But what can you do? The VP is an EVP now, the director is VP, the manager got hired away and the summer student is pushing for a VP position – all on the back of the success of the social media engagement.

To get your mojo back, you have to hire internally. You can’t push such a mission critical project onto an outside firm.

Agency value

However, here’s what, as an agency guy, I would do for a client and what clients should be asking of their agency:

  • To act as a catalyst to your marketing plan. I’ll bring you cool new ideas that you can implement and even cooler ideas that you can’t.
  • To guide you through the windy unsignposted roads that social media offers you. Especially crisis situations – and they happen a lot more than you think.
  • To offer perspective on strategy and to help you craft your own internal strategies and proceedures.
  • To provide guidance on tone and direction of your content – what’s hot; what’s not. This will be based on a combination of media intelligence and…
  • Report on analytics and trends – when is best to post, how long is too long etc.
  • Recommend influencers to be included on the blogroll, who you should reach out to about your content.
  • Build any and all technical requirements – does your blog need a snazy design, does it need a hacked WordPress template or does it need to be bilingual?

So there is a piece of the pie for agencies, and from the above quite a significant piece, but the majority of the glamourous, fun, meaty work will go to those working in-house.

In answer to my own rather rhetorical question: Yes, social media will drive PR pros in-house but yes, it will scale. Good news for recruiters every where.

As always, your thoughts, input and criticism are welcome in the comments section.

7 Responses to Will social media drive Public Relations professionals in-house? If so, will it scale?

  1. Kyle says:

    As you can see on my blog I’ve been struggling with the same debate…it’s a tough call. As someone who has spent the majority of my career as an internal communications person but is now an agency guy…I’m torn. Ultimately, I do see social media helping to automate much of the tactical work done by agencies, helping to diminish their effectiveness.

    However, agencies will remain very relevant during the beginning stages (next 5+ years), particularly the agencies who can provide the PR and technical aspects of building a social media program. As this stage ends I’m interested to see how we make agencies relevant, particularly for larger companies. My initial thoughts are that PR agencies must focus more on interactive services, digital communication creation and strategic messaging.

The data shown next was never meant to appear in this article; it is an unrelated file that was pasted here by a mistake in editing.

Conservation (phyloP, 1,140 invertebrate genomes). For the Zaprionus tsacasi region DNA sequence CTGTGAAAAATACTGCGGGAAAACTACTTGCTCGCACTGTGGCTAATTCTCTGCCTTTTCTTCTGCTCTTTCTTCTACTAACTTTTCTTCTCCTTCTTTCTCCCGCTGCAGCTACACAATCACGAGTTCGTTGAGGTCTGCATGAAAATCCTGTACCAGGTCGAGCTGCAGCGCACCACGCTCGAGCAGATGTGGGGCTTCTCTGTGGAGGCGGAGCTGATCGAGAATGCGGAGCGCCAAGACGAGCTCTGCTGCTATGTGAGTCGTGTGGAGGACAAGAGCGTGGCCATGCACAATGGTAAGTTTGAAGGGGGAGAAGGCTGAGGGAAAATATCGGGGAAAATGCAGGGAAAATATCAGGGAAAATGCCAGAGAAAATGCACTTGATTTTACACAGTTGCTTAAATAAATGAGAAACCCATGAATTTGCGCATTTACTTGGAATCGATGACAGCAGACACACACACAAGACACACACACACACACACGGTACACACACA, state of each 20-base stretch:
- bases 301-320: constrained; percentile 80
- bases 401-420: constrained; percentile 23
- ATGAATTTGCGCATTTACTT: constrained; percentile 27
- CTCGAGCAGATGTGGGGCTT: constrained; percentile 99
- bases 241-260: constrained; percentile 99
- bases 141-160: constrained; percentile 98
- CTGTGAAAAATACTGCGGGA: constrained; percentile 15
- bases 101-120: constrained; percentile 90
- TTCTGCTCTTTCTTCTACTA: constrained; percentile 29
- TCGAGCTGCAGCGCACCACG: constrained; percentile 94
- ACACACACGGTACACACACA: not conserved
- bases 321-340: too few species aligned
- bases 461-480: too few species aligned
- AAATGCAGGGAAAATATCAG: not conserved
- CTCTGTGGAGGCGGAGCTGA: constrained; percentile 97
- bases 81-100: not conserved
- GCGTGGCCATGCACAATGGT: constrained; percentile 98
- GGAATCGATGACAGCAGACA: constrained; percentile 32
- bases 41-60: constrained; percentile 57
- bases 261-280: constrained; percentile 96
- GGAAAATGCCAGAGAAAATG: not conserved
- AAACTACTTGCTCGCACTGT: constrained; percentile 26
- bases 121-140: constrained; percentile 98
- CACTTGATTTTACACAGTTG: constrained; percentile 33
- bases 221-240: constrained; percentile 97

One thing I’m sure of; we’ll be talking about this and formulating opinions for many years to come.

    /kff

  2. Prue R says:

    Great post Ed!

    As a newbie agency person this is a trend I’ve noticed. I love all things social media but in Australia it’s in relatively early days and not a lot of our clients are actively pursuing social media strategies just yet.

    I think the wheels of change will stem from in-house Marcomms as people become more involved and aware of social media and its possibilities – whether that’s Facebook, Second Life, blogging, del.icio.us, etc. But I definitely believe it’s up to us agency people to stay on top of new trends and know of successful social media case studies etc so when our clients come looking they know who to turn to. We may not be doing the meaty work as Ed said but we should be able to point them in the right direction and offer innovative ideas to maximise the impact of their social media tactics.

  3. Engage in PR says:

    […] Lee has a really informed post last night around the eventual impact social media might have on the future of PR agencies. As you […]

  4. Ed Lee says:

    Don’t get me wrong, agencies still have a very important role to play in both the short and medium term.

    agencies will still have to work the traditional media and do some level of monitoring/outreach within the blogging community. however strategic communications, external perspective and tactical execution won’t go away – too many smart people who want the diversity agency life offers for that to happen.

    Ed

  5. Engage in PR says:

    […] you read my posting on May 31st you read: “Ed Lee has a really informed post last night around the eventual impact social media might have on the future of PR […]

  6. […] Me Blogging You Will social media drive Public Relations professionals in-house? If so, will it scale? — Ed Lee weighs the pros and cons of outsourcing your PR work in the age of social […]

  7. […] PR person Ed Lee has an interesting post about whether or not social media will drive agency PR people in-house. He thinks so… a lot of […]